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The Value of Staying the Same

In my last post, I wrote about adapting – how the pandemic has forced nonprofit organizations to adapt, and how organizations should use this experience to continually adapt going forward. Today, I am writing about the need to stay the same. But no, these are not contradictory ideas. The type of “staying the same” I am referring to is staying true to your organization’s mission – avoiding the dreaded “mission creep.”

I am writing about this now because the holiday season presents us an opportunity to reflect on the past year. And though we would all like to put 2020 in the rearview mirror, it is critically important to process what your organization has gone through and how you hope things will go next year. 

A picture of a compass with an arrow toward the mission.

Since the pandemic began, many organizations have seen members of their community struggling and have sought to help them by hosting food and clothing drives, paying for medical care, delivering groceries, and other initiatives. While these activities are clearly beneficial to the recipients, are they actually consistent with your organization’s mission? If not, why is that a problem? Afterall, what can be wrong with helping people in need? There are actually a few problems…

First, your donors give to your organization to support your mission. By taking part in activities unrelated to your mission, you are actually doing them a disservice – you are using their generous donations for purposes other than their intent. Just because that money went to a valuable use does not make it appropriate. Second, you are shifting time, energy, and resources away from the central purpose of your organization. While it may not seem like much, it can become a detrimental habit.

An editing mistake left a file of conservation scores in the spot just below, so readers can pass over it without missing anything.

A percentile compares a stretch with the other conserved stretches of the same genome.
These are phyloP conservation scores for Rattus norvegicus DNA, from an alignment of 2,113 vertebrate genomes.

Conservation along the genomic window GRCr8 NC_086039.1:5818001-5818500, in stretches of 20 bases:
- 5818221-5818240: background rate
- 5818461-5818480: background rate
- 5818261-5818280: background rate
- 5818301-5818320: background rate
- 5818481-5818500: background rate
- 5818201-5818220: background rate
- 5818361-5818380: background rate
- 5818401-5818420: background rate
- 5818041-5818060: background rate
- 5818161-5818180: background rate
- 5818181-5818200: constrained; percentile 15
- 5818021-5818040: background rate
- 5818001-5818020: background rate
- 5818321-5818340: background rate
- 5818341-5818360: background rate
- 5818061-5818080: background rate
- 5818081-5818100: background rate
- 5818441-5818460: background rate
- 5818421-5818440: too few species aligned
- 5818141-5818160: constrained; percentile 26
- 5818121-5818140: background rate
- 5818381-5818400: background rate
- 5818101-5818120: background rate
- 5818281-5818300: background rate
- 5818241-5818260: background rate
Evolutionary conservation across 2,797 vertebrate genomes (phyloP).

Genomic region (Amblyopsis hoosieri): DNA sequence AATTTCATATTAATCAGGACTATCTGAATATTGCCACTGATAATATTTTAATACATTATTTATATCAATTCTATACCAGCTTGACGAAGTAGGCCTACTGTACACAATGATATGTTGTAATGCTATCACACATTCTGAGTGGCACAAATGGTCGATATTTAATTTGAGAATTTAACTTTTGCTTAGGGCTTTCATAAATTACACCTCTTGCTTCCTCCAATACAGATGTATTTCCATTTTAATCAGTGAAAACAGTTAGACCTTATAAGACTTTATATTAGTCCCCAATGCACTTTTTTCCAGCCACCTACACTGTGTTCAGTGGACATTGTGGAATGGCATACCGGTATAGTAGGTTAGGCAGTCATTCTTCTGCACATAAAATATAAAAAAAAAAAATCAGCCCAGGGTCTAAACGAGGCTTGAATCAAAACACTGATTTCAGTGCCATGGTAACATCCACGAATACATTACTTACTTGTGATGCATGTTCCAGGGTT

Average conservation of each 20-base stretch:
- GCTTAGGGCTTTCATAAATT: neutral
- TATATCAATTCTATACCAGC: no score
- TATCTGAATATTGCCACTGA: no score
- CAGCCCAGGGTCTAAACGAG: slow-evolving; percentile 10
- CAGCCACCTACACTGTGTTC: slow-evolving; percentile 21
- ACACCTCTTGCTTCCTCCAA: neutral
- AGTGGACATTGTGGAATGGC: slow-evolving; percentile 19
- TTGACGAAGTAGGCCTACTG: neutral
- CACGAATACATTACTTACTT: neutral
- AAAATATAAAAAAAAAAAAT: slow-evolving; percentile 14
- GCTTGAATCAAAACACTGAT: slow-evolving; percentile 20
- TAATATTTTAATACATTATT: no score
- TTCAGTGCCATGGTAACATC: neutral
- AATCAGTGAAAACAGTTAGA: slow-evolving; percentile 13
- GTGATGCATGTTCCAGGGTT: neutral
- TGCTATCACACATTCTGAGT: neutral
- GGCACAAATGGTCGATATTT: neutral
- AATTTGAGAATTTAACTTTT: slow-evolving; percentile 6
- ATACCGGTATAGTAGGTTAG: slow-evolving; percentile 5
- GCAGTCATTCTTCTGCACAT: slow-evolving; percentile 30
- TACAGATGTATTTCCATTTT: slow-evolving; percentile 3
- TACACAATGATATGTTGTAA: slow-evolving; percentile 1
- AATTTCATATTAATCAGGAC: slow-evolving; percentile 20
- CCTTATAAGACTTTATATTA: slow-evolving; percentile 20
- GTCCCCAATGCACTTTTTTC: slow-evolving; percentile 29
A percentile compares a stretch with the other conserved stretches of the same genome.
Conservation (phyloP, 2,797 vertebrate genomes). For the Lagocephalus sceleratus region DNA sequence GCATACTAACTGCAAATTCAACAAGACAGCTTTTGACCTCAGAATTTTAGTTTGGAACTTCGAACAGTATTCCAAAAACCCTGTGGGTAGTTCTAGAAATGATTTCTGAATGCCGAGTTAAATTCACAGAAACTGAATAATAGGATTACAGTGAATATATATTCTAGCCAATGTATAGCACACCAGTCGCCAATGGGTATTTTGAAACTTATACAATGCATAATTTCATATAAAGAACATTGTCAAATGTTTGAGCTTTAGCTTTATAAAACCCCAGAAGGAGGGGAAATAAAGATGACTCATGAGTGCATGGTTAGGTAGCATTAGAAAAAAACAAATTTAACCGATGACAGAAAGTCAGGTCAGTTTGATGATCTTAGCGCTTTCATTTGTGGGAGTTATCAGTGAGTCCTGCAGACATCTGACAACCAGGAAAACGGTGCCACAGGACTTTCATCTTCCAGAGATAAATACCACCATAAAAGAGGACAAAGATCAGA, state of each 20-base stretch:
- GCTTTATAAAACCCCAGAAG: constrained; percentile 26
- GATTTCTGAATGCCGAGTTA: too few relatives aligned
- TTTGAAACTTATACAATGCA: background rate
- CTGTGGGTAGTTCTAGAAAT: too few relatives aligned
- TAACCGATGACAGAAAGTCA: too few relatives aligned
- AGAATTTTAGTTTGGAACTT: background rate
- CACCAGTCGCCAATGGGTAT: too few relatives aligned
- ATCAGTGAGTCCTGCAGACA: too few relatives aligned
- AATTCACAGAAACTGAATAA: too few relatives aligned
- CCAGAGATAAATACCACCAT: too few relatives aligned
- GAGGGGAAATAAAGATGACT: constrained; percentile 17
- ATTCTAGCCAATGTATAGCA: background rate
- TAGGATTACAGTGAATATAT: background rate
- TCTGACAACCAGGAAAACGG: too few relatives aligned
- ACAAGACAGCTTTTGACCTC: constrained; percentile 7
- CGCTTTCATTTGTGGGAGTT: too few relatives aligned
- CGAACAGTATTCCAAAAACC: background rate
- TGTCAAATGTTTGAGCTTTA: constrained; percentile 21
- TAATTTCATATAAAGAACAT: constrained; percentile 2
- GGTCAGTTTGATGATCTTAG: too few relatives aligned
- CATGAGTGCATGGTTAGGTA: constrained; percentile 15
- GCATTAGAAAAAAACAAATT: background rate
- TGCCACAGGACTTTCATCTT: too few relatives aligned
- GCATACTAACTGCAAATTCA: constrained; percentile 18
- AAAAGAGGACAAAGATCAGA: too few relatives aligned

So, if serving your constituents in ways outside of your mission is a bad thing, should you just leave them to suffer? Absolutely not! That is where strategic partners come in to play.

For whatever service you want to provide, someone in your community is already doing it. And not only that, but it actually IS their mission to do so. They are already experts at doing the very thing that you want to do as a side project. Take the opportunity to find them, introduce yourself and your organization, and see if there are opportunities to work together for the common good. Perhaps your two organizations can refer your constituents to each other. Even better, you can provide a comprehensive network of service providers within your community, which would only enhance all of your organizations.

Too often, nonprofit organizations operate in a vacuum. Their leaders, whose instincts are to help and support their constituents, try to be all things to all people. The reality, however, is that we are all part of broader communities filled with groups dedicated to serving various needs. It is critically important to work together in partnership to provide the wide range of resources that your constituents urgently need.


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